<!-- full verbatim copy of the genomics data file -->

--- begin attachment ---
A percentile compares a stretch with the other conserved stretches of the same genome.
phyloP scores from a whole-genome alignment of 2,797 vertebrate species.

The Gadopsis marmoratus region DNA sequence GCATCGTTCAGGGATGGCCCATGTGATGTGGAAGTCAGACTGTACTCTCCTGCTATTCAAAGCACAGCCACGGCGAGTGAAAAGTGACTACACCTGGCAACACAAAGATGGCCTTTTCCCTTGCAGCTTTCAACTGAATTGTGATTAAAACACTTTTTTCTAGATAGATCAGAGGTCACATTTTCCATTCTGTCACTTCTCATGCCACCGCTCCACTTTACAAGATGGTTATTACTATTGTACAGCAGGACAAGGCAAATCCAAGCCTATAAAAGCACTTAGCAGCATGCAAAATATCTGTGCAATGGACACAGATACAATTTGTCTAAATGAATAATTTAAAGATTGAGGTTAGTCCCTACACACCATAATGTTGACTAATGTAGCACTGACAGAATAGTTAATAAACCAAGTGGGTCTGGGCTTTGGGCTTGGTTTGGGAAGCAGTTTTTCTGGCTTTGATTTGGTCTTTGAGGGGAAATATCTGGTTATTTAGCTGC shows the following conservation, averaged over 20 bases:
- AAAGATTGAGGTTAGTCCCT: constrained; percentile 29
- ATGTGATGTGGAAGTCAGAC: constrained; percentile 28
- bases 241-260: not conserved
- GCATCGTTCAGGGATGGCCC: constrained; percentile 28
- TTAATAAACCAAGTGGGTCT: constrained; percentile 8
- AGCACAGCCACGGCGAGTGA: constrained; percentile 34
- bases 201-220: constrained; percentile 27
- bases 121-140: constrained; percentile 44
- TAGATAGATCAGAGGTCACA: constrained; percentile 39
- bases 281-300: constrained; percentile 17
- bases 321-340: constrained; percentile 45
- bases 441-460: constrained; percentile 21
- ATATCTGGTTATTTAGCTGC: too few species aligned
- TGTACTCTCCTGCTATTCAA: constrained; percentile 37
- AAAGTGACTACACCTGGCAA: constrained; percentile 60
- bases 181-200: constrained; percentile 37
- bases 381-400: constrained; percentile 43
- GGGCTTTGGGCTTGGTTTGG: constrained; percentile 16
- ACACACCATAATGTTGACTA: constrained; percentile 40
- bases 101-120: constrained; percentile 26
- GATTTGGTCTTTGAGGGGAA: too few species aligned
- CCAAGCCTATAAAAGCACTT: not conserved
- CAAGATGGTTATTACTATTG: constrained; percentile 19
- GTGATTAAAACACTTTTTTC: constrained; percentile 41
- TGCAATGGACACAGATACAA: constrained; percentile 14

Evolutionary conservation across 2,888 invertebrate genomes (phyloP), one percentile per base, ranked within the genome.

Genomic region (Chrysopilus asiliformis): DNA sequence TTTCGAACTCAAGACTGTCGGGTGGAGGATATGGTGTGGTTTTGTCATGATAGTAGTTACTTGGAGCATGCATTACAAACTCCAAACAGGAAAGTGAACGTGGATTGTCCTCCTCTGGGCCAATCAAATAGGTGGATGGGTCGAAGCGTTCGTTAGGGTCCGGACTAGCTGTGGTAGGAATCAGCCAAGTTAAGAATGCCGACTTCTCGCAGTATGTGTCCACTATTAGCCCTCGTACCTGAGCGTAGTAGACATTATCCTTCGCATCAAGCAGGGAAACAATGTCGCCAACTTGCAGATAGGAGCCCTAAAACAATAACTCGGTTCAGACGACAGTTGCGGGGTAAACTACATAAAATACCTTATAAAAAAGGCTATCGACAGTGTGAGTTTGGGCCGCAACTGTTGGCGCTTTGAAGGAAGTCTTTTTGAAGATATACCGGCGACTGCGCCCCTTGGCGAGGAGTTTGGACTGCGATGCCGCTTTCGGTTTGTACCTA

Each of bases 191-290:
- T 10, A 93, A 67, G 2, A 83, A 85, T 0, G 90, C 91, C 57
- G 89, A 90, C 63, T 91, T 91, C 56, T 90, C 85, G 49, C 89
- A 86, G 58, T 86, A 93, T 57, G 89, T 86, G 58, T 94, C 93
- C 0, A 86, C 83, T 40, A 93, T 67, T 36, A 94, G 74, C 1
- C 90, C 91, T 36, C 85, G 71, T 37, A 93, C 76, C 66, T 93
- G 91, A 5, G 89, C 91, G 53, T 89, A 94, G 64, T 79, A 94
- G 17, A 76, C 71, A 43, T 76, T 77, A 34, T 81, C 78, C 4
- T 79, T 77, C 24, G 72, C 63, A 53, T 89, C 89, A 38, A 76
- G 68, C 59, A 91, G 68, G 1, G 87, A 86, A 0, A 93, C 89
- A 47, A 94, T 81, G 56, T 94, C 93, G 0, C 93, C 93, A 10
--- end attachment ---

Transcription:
A percentile compares a stretch with the other conserved stretches of the same genome.
phyloP scores from a whole-genome alignment of 2,797 vertebrate species.

The Gadopsis marmoratus region DNA sequence GCATCGTTCAGGGATGGCCCATGTGATGTGGAAGTCAGACTGTACTCTCCTGCTATTCAAAGCACAGCCACGGCGAGTGAAAAGTGACTACACCTGGCAACACAAAGATGGCCTTTTCCCTTGCAGCTTTCAACTGAATTGTGATTAAAACACTTTTTTCTAGATAGATCAGAGGTCACATTTTCCATTCTGTCACTTCTCATGCCACCGCTCCACTTTACAAGATGGTTATTACTATTGTACAGCAGGACAAGGCAAATCCAAGCCTATAAAAGCACTTAGCAGCATGCAAAATATCTGTGCAATGGACACAGATACAATTTGTCTAAATGAATAATTTAAAGATTGAGGTTAGTCCCTACACACCATAATGTTGACTAATGTAGCACTGACAGAATAGTTAATAAACCAAGTGGGTCTGGGCTTTGGGCTTGGTTTGGGAAGCAGTTTTTCTGGCTTTGATTTGGTCTTTGAGGGGAAATATCTGGTTATTTAGCTGC shows the following conservation, averaged over 20 bases:
- AAAGATTGAGGTTAGTCCCT: constrained; percentile 29
- ATGTGATGTGGAAGTCAGAC: constrained; percentile 28
- bases 241-260: not conserved
- GCATCGTTCAGGGATGGCCC: constrained; percentile 28
- TTAATAAACCAAGTGGGTCT: constrained; percentile 8
- AGCACAGCCACGGCGAGTGA: constrained; percentile 34
- bases 201-220: constrained; percentile 27
- bases 121-140: constrained; percentile 44
- TAGATAGATCAGAGGTCACA: constrained; percentile 39
- bases 281-300: constrained; percentile 17
- bases 321-340: constrained; percentile 45
- bases 441-460: constrained; percentile 21
- ATATCTGGTTATTTAGCTGC: too few species aligned
- TGTACTCTCCTGCTATTCAA: constrained; percentile 37
- AAAGTGACTACACCTGGCAA: constrained; percentile 60
- bases 181-200: constrained; percentile 37
- bases 381-400: constrained; percentile 43
- GGGCTTTGGGCTTGGTTTGG: constrained; percentile 16
- ACACACCATAATGTTGACTA: constrained; percentile 40
- bases 101-120: constrained; percentile 26
- GATTTGGTCTTTGAGGGGAA: too few species aligned
- CCAAGCCTATAAAAGCACTT: not conserved
- CAAGATGGTTATTACTATTG: constrained; percentile 19
- GTGATTAAAACACTTTTTTC: constrained; percentile 41
- TGCAATGGACACAGATACAA: constrained; percentile 14

Evolutionary conservation across 2,888 invertebrate genomes (phyloP), one percentile per base, ranked within the genome.

Genomic region (Chrysopilus asiliformis): DNA sequence TTTCGAACTCAAGACTGTCGGGTGGAGGATATGGTGTGGTTTTGTCATGATAGTAGTTACTTGGAGCATGCATTACAAACTCCAAACAGGAAAGTGAACGTGGATTGTCCTCCTCTGGGCCAATCAAATAGGTGGATGGGTCGAAGCGTTCGTTAGGGTCCGGACTAGCTGTGGTAGGAATCAGCCAAGTTAAGAATGCCGACTTCTCGCAGTATGTGTCCACTATTAGCCCTCGTACCTGAGCGTAGTAGACATTATCCTTCGCATCAAGCAGGGAAACAATGTCGCCAACTTGCAGATAGGAGCCCTAAAACAATAACTCGGTTCAGACGACAGTTGCGGGGTAAACTACATAAAATACCTTATAAAAAAGGCTATCGACAGTGTGAGTTTGGGCCGCAACTGTTGGCGCTTTGAAGGAAGTCTTTTTGAAGATATACCGGCGACTGCGCCCCTTGGCGAGGAGTTTGGACTGCGATGCCGCTTTCGGTTTGTACCTA

Each of bases 191-290:
- T 10, A 93, A 67, G 2, A 83, A 85, T 0, G 90, C 91, C 57
- G 89, A 90, C 63, T 91, T 91, C 56, T 90, C 85, G 49, C 89
- A 86, G 58, T 86, A 93, T 57, G 89, T 86, G 58, T 94, C 93
- C 0, A 86, C 83, T 40, A 93, T 67, T 36, A 94, G 74, C 1
- C 90, C 91, T 36, C 85, G 71, T 37, A 93, C 76, C 66, T 93
- G 91, A 5, G 89, C 91, G 53, T 89, A 94, G 64, T 79, A 94
- G 17, A 76, C 71, A 43, T 76, T 77, A 34, T 81, C 78, C 4
- T 79, T 77, C 24, G 72, C 63, A 53, T 89, C 89, A 38, A 76
- G 68, C 59, A 91, G 68, G 1, G 87, A 86, A 0, A 93, C 89
- A 47, A 94, T 81, G 56, T 94, C 93, G 0, C 93, C 93, A 10